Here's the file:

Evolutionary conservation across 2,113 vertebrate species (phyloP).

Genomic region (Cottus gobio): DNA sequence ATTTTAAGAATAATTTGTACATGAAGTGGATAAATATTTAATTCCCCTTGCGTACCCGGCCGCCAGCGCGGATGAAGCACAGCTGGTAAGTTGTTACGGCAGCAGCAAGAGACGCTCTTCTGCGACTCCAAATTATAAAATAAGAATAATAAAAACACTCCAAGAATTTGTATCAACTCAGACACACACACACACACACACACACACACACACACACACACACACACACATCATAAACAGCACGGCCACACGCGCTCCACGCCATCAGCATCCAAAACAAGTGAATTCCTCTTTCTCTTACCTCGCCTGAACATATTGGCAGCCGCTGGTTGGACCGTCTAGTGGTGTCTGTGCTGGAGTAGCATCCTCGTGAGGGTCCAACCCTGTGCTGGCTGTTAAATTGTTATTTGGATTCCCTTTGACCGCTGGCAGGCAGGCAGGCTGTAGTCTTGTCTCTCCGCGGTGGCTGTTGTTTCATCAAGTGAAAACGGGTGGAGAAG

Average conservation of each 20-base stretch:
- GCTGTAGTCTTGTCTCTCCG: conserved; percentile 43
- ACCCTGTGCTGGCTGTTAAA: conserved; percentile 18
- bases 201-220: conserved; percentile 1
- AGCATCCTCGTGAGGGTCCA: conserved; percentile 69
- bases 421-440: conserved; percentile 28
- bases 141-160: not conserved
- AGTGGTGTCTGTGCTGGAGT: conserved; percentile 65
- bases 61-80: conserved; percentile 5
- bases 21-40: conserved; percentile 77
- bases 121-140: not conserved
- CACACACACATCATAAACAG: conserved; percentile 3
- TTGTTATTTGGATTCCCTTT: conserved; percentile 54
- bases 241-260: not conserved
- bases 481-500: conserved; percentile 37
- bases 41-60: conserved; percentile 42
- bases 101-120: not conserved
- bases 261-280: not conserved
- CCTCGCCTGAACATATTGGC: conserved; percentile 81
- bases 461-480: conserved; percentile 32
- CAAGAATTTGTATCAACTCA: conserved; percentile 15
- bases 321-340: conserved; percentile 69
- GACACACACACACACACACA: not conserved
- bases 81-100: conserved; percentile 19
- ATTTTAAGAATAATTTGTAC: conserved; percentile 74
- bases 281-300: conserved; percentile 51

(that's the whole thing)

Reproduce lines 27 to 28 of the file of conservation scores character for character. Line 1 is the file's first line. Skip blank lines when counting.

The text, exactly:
- ATTTTAAGAATAATTTGTAC: conserved; percentile 74
- bases 281-300: conserved; percentile 51